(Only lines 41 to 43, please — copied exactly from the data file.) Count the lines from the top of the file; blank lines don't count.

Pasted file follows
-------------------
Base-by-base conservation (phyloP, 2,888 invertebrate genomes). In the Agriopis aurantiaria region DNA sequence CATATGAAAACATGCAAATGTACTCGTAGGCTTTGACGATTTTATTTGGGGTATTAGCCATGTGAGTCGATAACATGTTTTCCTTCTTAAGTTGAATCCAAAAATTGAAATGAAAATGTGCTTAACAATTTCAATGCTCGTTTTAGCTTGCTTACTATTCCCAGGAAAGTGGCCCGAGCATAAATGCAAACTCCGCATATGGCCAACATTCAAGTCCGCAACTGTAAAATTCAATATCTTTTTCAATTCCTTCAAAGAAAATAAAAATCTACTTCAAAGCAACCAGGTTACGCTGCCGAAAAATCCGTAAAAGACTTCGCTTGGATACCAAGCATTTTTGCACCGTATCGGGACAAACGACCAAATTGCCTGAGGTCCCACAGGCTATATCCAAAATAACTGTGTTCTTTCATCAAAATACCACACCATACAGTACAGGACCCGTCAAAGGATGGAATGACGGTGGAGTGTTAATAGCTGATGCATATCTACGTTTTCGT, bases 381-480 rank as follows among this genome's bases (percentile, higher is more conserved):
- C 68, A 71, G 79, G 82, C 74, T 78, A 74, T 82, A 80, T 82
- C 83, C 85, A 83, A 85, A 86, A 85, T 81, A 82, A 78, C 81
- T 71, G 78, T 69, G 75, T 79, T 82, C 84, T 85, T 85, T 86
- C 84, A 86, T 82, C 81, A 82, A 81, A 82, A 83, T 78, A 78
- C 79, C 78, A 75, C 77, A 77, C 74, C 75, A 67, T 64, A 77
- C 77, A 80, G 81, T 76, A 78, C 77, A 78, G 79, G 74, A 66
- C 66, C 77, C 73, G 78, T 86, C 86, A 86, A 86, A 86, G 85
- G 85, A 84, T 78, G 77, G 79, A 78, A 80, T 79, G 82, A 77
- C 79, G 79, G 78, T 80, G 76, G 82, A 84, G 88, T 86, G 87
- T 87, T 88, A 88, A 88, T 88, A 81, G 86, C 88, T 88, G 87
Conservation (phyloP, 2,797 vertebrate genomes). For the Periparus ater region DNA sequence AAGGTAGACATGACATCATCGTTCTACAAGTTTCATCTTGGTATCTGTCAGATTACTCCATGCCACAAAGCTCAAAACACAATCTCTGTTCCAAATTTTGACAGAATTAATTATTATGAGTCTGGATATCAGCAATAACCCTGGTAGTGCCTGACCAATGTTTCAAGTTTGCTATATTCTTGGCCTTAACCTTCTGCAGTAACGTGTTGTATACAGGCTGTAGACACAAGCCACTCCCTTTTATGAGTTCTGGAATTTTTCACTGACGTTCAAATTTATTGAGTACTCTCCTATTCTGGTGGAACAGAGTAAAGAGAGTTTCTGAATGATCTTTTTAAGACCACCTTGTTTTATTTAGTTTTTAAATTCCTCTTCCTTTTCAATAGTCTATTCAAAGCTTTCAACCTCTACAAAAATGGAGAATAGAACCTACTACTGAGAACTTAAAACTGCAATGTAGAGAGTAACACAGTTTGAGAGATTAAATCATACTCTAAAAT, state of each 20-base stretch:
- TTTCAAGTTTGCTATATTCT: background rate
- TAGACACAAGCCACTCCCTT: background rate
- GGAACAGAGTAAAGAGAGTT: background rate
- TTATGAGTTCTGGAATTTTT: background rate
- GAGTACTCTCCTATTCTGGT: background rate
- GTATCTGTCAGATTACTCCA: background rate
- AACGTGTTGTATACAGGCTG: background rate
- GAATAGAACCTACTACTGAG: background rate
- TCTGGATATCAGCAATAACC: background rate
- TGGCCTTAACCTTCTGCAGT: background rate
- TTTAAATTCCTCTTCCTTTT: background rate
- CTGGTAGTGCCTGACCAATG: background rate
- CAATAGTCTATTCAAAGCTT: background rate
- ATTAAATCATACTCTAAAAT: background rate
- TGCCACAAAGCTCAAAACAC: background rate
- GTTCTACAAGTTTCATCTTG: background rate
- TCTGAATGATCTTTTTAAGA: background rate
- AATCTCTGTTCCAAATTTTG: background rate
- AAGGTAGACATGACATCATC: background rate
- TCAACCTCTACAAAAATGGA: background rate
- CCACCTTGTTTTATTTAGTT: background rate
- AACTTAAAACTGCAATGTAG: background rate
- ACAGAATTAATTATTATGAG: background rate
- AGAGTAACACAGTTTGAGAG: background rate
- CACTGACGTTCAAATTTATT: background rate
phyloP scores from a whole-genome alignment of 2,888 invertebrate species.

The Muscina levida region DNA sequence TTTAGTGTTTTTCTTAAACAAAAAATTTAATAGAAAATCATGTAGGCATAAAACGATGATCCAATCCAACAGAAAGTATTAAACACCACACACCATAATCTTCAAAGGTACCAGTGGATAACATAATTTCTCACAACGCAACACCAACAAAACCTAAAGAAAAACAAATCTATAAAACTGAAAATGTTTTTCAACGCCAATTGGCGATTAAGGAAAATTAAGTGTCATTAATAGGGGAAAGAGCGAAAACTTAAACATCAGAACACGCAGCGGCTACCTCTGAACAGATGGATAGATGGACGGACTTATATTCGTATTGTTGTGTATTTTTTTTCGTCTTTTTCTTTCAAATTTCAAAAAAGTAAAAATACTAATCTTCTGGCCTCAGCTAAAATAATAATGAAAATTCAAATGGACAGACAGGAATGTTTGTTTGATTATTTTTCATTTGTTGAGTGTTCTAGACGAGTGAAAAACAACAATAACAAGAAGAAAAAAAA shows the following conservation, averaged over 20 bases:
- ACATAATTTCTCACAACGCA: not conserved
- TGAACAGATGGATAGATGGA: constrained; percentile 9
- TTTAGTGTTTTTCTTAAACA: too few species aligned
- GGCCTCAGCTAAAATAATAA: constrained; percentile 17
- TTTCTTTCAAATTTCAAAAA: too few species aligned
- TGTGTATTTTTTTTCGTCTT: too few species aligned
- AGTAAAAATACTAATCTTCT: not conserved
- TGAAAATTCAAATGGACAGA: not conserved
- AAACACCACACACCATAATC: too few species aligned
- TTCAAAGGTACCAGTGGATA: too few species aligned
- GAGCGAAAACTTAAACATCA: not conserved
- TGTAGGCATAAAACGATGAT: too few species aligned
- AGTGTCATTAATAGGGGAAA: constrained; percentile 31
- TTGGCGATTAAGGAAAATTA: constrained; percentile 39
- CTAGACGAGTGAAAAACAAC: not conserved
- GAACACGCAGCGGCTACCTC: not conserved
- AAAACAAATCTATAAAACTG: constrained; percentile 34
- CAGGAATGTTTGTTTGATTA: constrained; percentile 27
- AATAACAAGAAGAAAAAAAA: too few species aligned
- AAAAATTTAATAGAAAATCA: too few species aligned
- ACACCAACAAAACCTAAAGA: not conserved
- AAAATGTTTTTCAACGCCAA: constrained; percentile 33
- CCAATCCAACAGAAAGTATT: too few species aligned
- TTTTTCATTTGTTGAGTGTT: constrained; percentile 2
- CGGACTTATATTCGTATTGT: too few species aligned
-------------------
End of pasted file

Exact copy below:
- TGAACAGATGGATAGATGGA: constrained; percentile 9
- TTTAGTGTTTTTCTTAAACA: too few species aligned
- GGCCTCAGCTAAAATAATAA: constrained; percentile 17